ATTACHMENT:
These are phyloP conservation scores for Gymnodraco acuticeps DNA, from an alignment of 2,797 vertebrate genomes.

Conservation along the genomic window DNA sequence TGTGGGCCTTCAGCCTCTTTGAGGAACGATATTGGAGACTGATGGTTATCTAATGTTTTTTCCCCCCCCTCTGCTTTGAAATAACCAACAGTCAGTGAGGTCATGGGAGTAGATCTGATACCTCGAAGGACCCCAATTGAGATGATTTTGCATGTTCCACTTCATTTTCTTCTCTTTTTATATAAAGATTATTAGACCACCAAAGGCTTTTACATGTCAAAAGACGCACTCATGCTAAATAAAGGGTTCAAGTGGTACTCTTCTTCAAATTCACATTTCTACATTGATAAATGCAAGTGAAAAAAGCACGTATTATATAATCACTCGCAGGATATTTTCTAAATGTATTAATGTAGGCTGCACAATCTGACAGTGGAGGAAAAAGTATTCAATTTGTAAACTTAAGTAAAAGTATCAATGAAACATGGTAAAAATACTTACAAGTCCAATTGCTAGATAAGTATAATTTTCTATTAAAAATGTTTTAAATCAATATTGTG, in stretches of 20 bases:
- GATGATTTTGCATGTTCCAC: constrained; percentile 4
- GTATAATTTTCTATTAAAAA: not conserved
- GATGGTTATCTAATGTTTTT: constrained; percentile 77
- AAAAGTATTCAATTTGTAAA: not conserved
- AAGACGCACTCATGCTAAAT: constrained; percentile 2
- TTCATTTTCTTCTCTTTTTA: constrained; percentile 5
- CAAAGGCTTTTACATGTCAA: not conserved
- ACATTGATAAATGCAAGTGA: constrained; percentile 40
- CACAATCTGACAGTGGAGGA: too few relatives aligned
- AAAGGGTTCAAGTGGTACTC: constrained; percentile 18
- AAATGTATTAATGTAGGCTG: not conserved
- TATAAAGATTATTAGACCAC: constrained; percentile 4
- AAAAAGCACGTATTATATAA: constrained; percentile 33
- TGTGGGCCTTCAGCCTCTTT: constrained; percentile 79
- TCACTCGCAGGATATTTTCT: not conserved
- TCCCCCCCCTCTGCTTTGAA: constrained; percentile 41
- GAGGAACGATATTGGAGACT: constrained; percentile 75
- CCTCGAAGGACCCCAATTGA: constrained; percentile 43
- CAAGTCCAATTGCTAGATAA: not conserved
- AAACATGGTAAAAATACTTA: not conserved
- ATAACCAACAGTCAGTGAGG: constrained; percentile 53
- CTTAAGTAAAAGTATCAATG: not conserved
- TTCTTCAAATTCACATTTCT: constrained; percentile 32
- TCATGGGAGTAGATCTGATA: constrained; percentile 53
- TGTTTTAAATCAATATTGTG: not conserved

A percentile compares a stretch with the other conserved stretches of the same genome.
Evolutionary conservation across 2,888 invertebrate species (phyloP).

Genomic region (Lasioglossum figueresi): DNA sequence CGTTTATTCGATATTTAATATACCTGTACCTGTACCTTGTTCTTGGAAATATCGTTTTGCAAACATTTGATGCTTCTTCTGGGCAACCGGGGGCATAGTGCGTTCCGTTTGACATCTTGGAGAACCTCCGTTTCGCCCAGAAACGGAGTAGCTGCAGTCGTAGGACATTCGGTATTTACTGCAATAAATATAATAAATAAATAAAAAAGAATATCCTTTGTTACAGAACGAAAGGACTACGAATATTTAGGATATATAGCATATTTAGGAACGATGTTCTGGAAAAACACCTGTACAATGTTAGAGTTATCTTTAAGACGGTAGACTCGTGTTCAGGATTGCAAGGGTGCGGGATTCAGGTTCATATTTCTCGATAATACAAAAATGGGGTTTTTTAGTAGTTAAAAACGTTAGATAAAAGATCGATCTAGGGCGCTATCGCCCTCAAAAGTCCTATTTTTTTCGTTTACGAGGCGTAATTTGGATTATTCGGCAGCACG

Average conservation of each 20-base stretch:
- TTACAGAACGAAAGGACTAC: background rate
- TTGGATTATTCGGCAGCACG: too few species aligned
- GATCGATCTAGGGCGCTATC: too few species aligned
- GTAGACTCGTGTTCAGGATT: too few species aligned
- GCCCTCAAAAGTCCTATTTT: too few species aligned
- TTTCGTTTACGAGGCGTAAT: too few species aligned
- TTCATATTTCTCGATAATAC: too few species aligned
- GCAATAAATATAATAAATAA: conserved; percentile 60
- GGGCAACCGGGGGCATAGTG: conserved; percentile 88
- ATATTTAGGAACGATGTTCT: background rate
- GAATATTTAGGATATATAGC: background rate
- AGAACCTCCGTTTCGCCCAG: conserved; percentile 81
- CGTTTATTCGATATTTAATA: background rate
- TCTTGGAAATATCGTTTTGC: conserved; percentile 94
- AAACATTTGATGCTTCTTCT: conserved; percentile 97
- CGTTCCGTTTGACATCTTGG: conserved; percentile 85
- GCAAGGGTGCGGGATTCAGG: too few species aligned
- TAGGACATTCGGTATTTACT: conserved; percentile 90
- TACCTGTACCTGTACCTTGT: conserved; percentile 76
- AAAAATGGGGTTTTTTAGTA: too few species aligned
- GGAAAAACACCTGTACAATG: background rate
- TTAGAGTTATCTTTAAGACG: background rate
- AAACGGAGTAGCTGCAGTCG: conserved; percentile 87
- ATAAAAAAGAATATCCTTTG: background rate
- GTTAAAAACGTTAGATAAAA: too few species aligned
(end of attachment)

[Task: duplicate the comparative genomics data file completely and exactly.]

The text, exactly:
These are phyloP conservation scores for Gymnodraco acuticeps DNA, from an alignment of 2,797 vertebrate genomes.

Conservation along the genomic window DNA sequence TGTGGGCCTTCAGCCTCTTTGAGGAACGATATTGGAGACTGATGGTTATCTAATGTTTTTTCCCCCCCCTCTGCTTTGAAATAACCAACAGTCAGTGAGGTCATGGGAGTAGATCTGATACCTCGAAGGACCCCAATTGAGATGATTTTGCATGTTCCACTTCATTTTCTTCTCTTTTTATATAAAGATTATTAGACCACCAAAGGCTTTTACATGTCAAAAGACGCACTCATGCTAAATAAAGGGTTCAAGTGGTACTCTTCTTCAAATTCACATTTCTACATTGATAAATGCAAGTGAAAAAAGCACGTATTATATAATCACTCGCAGGATATTTTCTAAATGTATTAATGTAGGCTGCACAATCTGACAGTGGAGGAAAAAGTATTCAATTTGTAAACTTAAGTAAAAGTATCAATGAAACATGGTAAAAATACTTACAAGTCCAATTGCTAGATAAGTATAATTTTCTATTAAAAATGTTTTAAATCAATATTGTG, in stretches of 20 bases:
- GATGATTTTGCATGTTCCAC: constrained; percentile 4
- GTATAATTTTCTATTAAAAA: not conserved
- GATGGTTATCTAATGTTTTT: constrained; percentile 77
- AAAAGTATTCAATTTGTAAA: not conserved
- AAGACGCACTCATGCTAAAT: constrained; percentile 2
- TTCATTTTCTTCTCTTTTTA: constrained; percentile 5
- CAAAGGCTTTTACATGTCAA: not conserved
- ACATTGATAAATGCAAGTGA: constrained; percentile 40
- CACAATCTGACAGTGGAGGA: too few relatives aligned
- AAAGGGTTCAAGTGGTACTC: constrained; percentile 18
- AAATGTATTAATGTAGGCTG: not conserved
- TATAAAGATTATTAGACCAC: constrained; percentile 4
- AAAAAGCACGTATTATATAA: constrained; percentile 33
- TGTGGGCCTTCAGCCTCTTT: constrained; percentile 79
- TCACTCGCAGGATATTTTCT: not conserved
- TCCCCCCCCTCTGCTTTGAA: constrained; percentile 41
- GAGGAACGATATTGGAGACT: constrained; percentile 75
- CCTCGAAGGACCCCAATTGA: constrained; percentile 43
- CAAGTCCAATTGCTAGATAA: not conserved
- AAACATGGTAAAAATACTTA: not conserved
- ATAACCAACAGTCAGTGAGG: constrained; percentile 53
- CTTAAGTAAAAGTATCAATG: not conserved
- TTCTTCAAATTCACATTTCT: constrained; percentile 32
- TCATGGGAGTAGATCTGATA: constrained; percentile 53
- TGTTTTAAATCAATATTGTG: not conserved

A percentile compares a stretch with the other conserved stretches of the same genome.
Evolutionary conservation across 2,888 invertebrate species (phyloP).

Genomic region (Lasioglossum figueresi): DNA sequence CGTTTATTCGATATTTAATATACCTGTACCTGTACCTTGTTCTTGGAAATATCGTTTTGCAAACATTTGATGCTTCTTCTGGGCAACCGGGGGCATAGTGCGTTCCGTTTGACATCTTGGAGAACCTCCGTTTCGCCCAGAAACGGAGTAGCTGCAGTCGTAGGACATTCGGTATTTACTGCAATAAATATAATAAATAAATAAAAAAGAATATCCTTTGTTACAGAACGAAAGGACTACGAATATTTAGGATATATAGCATATTTAGGAACGATGTTCTGGAAAAACACCTGTACAATGTTAGAGTTATCTTTAAGACGGTAGACTCGTGTTCAGGATTGCAAGGGTGCGGGATTCAGGTTCATATTTCTCGATAATACAAAAATGGGGTTTTTTAGTAGTTAAAAACGTTAGATAAAAGATCGATCTAGGGCGCTATCGCCCTCAAAAGTCCTATTTTTTTCGTTTACGAGGCGTAATTTGGATTATTCGGCAGCACG

Average conservation of each 20-base stretch:
- TTACAGAACGAAAGGACTAC: background rate
- TTGGATTATTCGGCAGCACG: too few species aligned
- GATCGATCTAGGGCGCTATC: too few species aligned
- GTAGACTCGTGTTCAGGATT: too few species aligned
- GCCCTCAAAAGTCCTATTTT: too few species aligned
- TTTCGTTTACGAGGCGTAAT: too few species aligned
- TTCATATTTCTCGATAATAC: too few species aligned
- GCAATAAATATAATAAATAA: conserved; percentile 60
- GGGCAACCGGGGGCATAGTG: conserved; percentile 88
- ATATTTAGGAACGATGTTCT: background rate
- GAATATTTAGGATATATAGC: background rate
- AGAACCTCCGTTTCGCCCAG: conserved; percentile 81
- CGTTTATTCGATATTTAATA: background rate
- TCTTGGAAATATCGTTTTGC: conserved; percentile 94
- AAACATTTGATGCTTCTTCT: conserved; percentile 97
- CGTTCCGTTTGACATCTTGG: conserved; percentile 85
- GCAAGGGTGCGGGATTCAGG: too few species aligned
- TAGGACATTCGGTATTTACT: conserved; percentile 90
- TACCTGTACCTGTACCTTGT: conserved; percentile 76
- AAAAATGGGGTTTTTTAGTA: too few species aligned
- GGAAAAACACCTGTACAATG: background rate
- TTAGAGTTATCTTTAAGACG: background rate
- AAACGGAGTAGCTGCAGTCG: conserved; percentile 87
- ATAAAAAAGAATATCCTTTG: background rate
- GTTAAAAACGTTAGATAAAA: too few species aligned